Subject:
Arts and Humanities
Language, Grammar and Vocabulary
Material Type:
Full Course
Provider:
M.I.T.
Provider Set:
M.I.T. OpenCourseWare
Author:
Weise, Peter
Date Added:
01/01/2008
German III, Spring 2004
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This course expands skills in speaking, reading, listening, and writing. Students develop analytic and interpretative skills through the reading of a full-length drama as well as short prose and poetry (Biermann, Brecht, DĚ_rrenmatt, Tawada and others) and through media selections on contemporary issues in German-speaking cultures. Coursework includes discussions and compositions based on these texts, and review of grammar and development of vocabulary-building strategies. It is recommended for students with two years of high school German.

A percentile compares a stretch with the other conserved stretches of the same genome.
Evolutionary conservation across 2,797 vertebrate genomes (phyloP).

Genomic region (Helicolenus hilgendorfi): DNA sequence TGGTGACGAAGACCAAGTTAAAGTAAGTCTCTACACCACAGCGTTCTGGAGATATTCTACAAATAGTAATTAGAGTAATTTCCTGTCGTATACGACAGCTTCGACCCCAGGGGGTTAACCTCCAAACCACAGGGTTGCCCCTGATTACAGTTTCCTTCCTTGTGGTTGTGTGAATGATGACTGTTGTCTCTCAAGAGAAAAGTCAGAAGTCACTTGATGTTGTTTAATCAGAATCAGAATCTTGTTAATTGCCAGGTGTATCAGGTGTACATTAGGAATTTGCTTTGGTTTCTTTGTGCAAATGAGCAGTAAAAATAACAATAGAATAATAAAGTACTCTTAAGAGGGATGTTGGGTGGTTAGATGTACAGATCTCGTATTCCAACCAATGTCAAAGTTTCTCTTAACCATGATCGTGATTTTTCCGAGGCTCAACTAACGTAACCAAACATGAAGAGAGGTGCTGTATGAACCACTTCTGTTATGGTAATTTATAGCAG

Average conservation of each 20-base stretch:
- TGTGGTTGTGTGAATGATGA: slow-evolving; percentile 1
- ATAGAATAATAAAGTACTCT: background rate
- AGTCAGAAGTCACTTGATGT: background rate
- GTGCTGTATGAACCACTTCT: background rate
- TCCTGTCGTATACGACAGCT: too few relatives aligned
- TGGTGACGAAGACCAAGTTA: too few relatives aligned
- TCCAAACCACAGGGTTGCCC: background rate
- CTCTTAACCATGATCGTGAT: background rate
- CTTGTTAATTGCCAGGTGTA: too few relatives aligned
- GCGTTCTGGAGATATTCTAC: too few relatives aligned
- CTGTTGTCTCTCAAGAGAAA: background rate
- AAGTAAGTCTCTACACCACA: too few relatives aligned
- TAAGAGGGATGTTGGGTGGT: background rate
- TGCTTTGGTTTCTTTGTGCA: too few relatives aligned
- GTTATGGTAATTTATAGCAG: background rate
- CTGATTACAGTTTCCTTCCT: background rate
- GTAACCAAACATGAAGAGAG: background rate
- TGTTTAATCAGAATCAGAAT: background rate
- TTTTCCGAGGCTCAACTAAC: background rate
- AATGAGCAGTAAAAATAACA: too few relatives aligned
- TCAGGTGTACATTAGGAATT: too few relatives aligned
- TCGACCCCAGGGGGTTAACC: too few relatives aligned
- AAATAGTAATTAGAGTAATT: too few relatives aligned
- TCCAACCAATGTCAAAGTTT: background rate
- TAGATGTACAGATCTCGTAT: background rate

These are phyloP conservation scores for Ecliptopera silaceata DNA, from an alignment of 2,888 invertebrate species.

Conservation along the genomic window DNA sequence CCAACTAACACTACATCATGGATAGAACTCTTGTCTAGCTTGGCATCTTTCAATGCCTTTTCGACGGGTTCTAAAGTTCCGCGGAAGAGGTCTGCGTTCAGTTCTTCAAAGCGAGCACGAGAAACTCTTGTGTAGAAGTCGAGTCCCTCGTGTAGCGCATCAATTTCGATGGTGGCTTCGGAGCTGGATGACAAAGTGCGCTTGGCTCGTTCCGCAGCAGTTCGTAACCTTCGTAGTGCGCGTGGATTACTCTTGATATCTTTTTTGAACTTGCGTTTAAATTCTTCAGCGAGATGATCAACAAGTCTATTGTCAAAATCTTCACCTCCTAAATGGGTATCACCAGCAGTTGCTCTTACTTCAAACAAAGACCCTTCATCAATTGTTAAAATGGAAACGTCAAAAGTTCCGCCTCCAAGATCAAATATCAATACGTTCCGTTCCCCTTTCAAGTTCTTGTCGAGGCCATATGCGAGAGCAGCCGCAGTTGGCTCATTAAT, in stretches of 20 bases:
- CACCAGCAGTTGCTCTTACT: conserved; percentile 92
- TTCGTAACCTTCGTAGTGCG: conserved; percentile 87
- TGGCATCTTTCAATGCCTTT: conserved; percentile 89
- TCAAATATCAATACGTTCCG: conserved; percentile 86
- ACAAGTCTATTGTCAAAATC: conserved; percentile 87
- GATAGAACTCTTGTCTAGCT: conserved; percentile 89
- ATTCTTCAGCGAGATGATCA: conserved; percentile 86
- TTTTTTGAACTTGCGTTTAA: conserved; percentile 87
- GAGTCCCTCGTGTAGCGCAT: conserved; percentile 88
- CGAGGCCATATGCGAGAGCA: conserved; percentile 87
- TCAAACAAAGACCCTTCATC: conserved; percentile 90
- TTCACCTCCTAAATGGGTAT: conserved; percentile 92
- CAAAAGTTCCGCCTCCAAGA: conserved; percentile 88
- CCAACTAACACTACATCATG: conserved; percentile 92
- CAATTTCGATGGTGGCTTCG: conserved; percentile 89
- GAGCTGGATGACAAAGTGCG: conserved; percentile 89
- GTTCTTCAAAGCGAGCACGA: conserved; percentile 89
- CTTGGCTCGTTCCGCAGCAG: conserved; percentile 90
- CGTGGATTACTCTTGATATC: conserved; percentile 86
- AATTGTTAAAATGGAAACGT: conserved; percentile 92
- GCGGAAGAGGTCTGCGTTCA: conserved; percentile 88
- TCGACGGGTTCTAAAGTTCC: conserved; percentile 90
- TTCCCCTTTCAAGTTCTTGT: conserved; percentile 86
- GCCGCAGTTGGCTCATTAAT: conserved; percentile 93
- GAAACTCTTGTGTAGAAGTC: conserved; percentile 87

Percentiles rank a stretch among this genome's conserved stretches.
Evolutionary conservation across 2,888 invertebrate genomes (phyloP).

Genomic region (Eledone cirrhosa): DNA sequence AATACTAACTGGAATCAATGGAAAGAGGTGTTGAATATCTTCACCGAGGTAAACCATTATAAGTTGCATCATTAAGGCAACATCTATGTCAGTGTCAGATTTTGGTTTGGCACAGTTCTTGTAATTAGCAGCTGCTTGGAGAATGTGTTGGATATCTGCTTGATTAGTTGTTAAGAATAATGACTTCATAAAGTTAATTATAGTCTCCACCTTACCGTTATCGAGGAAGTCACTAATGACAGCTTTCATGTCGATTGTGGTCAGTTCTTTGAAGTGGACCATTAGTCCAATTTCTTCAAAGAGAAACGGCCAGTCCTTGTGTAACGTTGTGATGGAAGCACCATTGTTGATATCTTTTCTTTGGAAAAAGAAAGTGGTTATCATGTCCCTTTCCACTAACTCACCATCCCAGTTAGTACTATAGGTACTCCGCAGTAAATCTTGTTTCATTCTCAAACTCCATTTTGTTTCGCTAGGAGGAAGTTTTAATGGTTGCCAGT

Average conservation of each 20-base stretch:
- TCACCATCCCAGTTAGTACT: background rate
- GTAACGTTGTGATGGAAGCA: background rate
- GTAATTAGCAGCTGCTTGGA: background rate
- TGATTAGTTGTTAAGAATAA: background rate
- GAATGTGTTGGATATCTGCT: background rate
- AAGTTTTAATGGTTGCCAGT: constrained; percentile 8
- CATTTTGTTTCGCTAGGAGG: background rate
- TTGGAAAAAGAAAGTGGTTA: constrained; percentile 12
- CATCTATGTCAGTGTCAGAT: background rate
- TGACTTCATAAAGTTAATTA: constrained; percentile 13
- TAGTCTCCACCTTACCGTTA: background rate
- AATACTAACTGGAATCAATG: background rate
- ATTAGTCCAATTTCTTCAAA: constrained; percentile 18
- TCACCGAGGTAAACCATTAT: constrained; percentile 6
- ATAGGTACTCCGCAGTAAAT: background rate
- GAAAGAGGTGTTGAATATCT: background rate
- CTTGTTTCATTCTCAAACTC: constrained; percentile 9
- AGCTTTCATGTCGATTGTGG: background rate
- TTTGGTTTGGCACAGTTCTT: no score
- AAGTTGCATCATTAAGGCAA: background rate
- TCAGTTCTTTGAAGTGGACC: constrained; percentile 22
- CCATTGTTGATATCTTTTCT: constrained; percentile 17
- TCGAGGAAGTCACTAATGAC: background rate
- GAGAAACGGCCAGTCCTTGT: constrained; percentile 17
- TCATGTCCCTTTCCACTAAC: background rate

Subject:
Arts and Humanities
Languages
Language, Grammar and Vocabulary
Material Type:
Full Course
Provider:
M.I.T.
Provider Set:
M.I.T. OpenCourseWare
Author:
Jaeger, Dagmar
Date Added:
01/01/2004
German II, Spring 2005
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Expansion of basic communication skills and further development of linguistic competency. Review and completion of basic grammar, building of vocabulary, and practice in writing short essays. Reading of short literary texts. Exposure to history and culture of German-speaking countries through audio, video, and Web materials. In this course students are exposed to history and culture of German-speaking countries through audio, video, and Web materials. It focuses on the expansion of basic communication skills and further development of linguistic competency, and includes the review and completion of basic grammar, building of vocabulary, and practice in writing short essays. Students will also read short literary texts.